Beyond Monkey Mind

That the more one fights against, the body, the more powerfully the body fights back.

If this is true, then how can one effectively move away from sleepless nights?

Have you ever thought or said to yourself, “I’m bone tired, so why can’t I get to sleep?” Those who have difficulty getting to sleep know that the reason they can’t sleep is not because their body is up and running around.

Sometimes it is because of what some call their monkey mind. Many of the practices that are described in our Sounder Sleep sessions address the issue of monkey mindedness. Numerous people have found those practices to be very useful in getting to sleep or returning to sleep. The practices are, use the body to calm and to quiet the mind which allows sleep to come naturally and easily.  

However, there may be some occasions in which the mind is not necessarily focused on a specific issue or even flitting here and there as a bee or butterfly flying from one blossom to another. I once had a client who was almost perpetually tired and exhausted.

Her experience was that she would go to bed and drift off to sleep. However, she would awaken after an hour to hour-and-a-half and would be wide awake and would be awake for an extended period of time. When asked what she did during that time, she replied, “I say to myself, ‘I have to get back to sleep. I know I can’t, but I have to get back to sleep.” It doesn’t take much imagination to recognize that those words increased anxiety and the more she said them and the more intensely she expressed those thoughts, the more anxious she would become. The levels of stress hormones would increase dramatically. The “fight, flight, or freeze” response took over. As the degree of danger increases the ability to relax and allow sleep to come decreases. What helped her was to change that internal dialogue. She learned to say to herself, “Wow! I’ve been asleep for an hour and it seems like only ten minutes. I wonder how much sleep I can get in the next hour-and-a-half.”

Einstein has been credited with having said, in part, “Imagination is more important than knowledge.” In Neuro-Linguistic Programming, we can help clients develop their imaginary control center. In that control center there are switches, levers and buttons that manage many physical and mental systems. And the use of imagination can impact no only sleep but other significant challenges. I know of people who “go inside” and turn up the metabolism rate while they sleep. A result is fewer blankets in the winter and for some it’s an effective assist to weight loss programs. One client who had undergone a heart transplant but sometimes felt as if the heart was not his was able to lower the degree of rejection and immunosuppression drugs by “going inside and having all his organs thank the heart for the great work it was doing and by imagining a large plaque on his heart that read “Jerry’s Heart.”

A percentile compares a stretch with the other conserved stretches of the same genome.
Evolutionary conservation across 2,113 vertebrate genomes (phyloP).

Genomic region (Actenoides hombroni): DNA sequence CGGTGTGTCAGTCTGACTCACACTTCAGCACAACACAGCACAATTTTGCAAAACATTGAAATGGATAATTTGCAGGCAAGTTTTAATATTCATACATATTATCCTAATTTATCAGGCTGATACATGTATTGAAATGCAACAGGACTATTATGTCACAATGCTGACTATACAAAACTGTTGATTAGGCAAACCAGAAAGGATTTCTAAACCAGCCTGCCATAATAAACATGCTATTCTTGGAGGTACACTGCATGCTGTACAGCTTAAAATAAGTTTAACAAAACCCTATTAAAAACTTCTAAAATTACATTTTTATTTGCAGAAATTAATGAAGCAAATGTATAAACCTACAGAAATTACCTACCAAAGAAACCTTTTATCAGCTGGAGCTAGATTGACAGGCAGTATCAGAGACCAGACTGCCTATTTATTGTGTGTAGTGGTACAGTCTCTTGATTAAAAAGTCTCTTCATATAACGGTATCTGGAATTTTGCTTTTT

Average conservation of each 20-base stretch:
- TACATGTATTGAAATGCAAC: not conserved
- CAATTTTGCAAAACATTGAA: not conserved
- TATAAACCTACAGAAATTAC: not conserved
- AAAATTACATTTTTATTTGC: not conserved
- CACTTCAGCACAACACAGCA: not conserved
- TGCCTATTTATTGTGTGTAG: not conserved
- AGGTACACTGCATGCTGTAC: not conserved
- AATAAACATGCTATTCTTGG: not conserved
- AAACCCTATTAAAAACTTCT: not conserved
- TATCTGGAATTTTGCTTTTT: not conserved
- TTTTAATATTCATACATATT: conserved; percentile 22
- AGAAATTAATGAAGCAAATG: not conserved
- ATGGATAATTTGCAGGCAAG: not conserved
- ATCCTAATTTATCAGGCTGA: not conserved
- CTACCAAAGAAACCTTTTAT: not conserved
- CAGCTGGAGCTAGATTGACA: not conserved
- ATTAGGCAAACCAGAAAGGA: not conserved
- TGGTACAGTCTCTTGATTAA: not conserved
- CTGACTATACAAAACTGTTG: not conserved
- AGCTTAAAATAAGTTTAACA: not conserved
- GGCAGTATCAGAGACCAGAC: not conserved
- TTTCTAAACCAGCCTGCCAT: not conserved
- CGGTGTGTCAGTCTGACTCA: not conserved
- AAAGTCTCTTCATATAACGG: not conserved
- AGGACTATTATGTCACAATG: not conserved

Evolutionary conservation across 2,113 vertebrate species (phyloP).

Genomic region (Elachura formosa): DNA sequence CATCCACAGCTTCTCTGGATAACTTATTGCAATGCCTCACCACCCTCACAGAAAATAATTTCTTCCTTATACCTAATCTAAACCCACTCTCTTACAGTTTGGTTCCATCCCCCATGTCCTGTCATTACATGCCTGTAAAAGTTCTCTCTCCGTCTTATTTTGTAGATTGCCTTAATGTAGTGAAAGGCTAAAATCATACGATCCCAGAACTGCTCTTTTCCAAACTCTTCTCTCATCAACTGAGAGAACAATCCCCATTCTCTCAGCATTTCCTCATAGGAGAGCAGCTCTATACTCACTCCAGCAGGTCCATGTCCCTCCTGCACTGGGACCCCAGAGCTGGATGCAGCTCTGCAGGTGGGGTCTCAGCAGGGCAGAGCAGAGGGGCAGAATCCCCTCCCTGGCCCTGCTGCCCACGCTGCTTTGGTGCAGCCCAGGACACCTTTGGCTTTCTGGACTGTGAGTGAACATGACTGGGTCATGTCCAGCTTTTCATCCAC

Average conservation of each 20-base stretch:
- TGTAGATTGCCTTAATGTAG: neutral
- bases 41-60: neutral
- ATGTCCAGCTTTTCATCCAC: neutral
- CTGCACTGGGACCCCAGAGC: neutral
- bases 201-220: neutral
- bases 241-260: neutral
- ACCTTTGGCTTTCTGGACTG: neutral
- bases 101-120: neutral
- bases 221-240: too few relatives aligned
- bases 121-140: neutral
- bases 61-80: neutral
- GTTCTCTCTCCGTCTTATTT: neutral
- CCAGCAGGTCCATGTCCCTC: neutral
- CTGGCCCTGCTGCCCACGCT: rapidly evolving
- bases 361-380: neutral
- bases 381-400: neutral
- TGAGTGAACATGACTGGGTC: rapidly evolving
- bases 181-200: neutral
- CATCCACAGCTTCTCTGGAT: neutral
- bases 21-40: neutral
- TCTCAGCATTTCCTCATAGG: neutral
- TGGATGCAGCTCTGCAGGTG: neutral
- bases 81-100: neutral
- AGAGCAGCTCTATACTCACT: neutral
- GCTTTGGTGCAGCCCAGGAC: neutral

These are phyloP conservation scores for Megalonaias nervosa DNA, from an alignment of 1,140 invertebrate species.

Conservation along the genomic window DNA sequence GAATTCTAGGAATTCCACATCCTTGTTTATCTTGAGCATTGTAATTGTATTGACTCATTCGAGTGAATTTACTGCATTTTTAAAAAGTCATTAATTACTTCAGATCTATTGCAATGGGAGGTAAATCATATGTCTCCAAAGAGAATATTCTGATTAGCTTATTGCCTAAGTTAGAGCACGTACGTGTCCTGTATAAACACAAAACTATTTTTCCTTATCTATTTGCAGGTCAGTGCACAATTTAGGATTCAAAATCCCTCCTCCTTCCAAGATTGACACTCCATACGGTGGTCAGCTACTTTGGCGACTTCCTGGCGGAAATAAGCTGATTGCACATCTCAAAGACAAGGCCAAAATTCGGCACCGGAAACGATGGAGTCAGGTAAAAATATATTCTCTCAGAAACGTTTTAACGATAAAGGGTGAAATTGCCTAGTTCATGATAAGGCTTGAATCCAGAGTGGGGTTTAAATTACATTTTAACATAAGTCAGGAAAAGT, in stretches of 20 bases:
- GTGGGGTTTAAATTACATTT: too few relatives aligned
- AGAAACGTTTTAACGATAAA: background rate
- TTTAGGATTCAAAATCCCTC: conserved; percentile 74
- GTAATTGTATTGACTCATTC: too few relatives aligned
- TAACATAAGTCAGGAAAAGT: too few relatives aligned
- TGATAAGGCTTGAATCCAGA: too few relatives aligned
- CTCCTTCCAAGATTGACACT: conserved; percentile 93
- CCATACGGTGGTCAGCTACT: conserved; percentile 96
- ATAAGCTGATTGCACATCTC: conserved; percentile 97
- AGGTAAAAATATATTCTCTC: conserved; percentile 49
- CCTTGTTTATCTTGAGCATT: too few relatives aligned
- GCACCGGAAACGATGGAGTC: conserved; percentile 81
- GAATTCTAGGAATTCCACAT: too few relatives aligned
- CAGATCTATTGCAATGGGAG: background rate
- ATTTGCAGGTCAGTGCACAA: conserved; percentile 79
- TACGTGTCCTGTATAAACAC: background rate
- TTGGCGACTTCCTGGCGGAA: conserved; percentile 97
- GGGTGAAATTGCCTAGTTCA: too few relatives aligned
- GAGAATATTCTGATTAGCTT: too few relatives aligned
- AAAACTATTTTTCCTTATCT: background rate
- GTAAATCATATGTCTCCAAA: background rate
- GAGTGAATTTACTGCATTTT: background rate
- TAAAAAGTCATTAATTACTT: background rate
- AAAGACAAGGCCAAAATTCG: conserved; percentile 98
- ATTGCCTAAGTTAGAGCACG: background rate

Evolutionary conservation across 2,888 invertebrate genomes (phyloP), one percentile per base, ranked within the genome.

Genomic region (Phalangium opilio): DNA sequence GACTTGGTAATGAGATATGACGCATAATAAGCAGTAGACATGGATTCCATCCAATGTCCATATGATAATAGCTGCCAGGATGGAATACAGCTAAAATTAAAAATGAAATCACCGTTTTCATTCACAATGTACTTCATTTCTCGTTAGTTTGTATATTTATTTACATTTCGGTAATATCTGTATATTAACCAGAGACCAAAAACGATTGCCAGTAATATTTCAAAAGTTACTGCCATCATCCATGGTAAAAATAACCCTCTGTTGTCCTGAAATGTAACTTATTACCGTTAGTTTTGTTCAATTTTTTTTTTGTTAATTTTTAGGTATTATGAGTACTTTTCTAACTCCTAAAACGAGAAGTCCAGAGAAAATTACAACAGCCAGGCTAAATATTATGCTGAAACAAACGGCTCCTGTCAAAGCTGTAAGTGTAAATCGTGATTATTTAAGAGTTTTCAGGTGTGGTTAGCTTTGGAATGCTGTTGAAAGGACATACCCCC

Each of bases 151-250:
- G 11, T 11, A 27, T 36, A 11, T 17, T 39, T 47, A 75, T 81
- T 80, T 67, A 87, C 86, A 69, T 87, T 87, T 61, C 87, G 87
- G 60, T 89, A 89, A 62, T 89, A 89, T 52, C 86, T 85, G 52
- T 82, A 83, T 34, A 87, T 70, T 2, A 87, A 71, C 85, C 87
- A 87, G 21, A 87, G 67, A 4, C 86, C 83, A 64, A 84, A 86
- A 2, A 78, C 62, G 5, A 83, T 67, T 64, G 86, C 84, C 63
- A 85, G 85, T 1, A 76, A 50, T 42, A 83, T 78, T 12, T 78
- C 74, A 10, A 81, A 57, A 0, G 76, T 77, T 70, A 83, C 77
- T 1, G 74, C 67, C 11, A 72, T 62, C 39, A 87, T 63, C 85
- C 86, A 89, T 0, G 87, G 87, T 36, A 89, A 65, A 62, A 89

There is incredible power in internal dialogue. What you say to yourself matters. Even if changing internal dialogue does not help you get back to sleep, having positive and hope filled thoughts is much more enjoyable than having negative anxiety producing thoughts.

About the Author

Larry Wells

Larry Wells has Master Degrees in Divinity and Social work and is a Certified Neuro Linguistic Programming (NLP) Master Practitioner and Consultant. He is part of the part time faculty at the University of Louisville’s Kent School of Social Work, and the Northern Kentucky Social Work department. People have life difficulties because of histories, circumstances, and the fact of having to live with people. NLP has proved to be very effective in helping to positively change the way people experience those histories, circumstances and people, as well as finding more peace and joy in life.

Comments 5

  1. Thank you so much for sharing this article. I had signed up for a free introduction to a class being offered online a few weeks ago but became ill and am not sure if I missed an e-mail showing me then how to access the lesson. I am about to head to my last Feldenkrais training session next week and am very interested in your Sounder Sleep sessions so I was looking at your website to see if this is available online (I live in Alaska). Could you please advise me as I am so hoping I can sign up online (and look forward to attending something in-person in the future!).


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    Thank you so much. I’m not sure we see ourselves as role models. Mostly, we’re willing to share a part of our journey and hope that encourages others be attend to their own.

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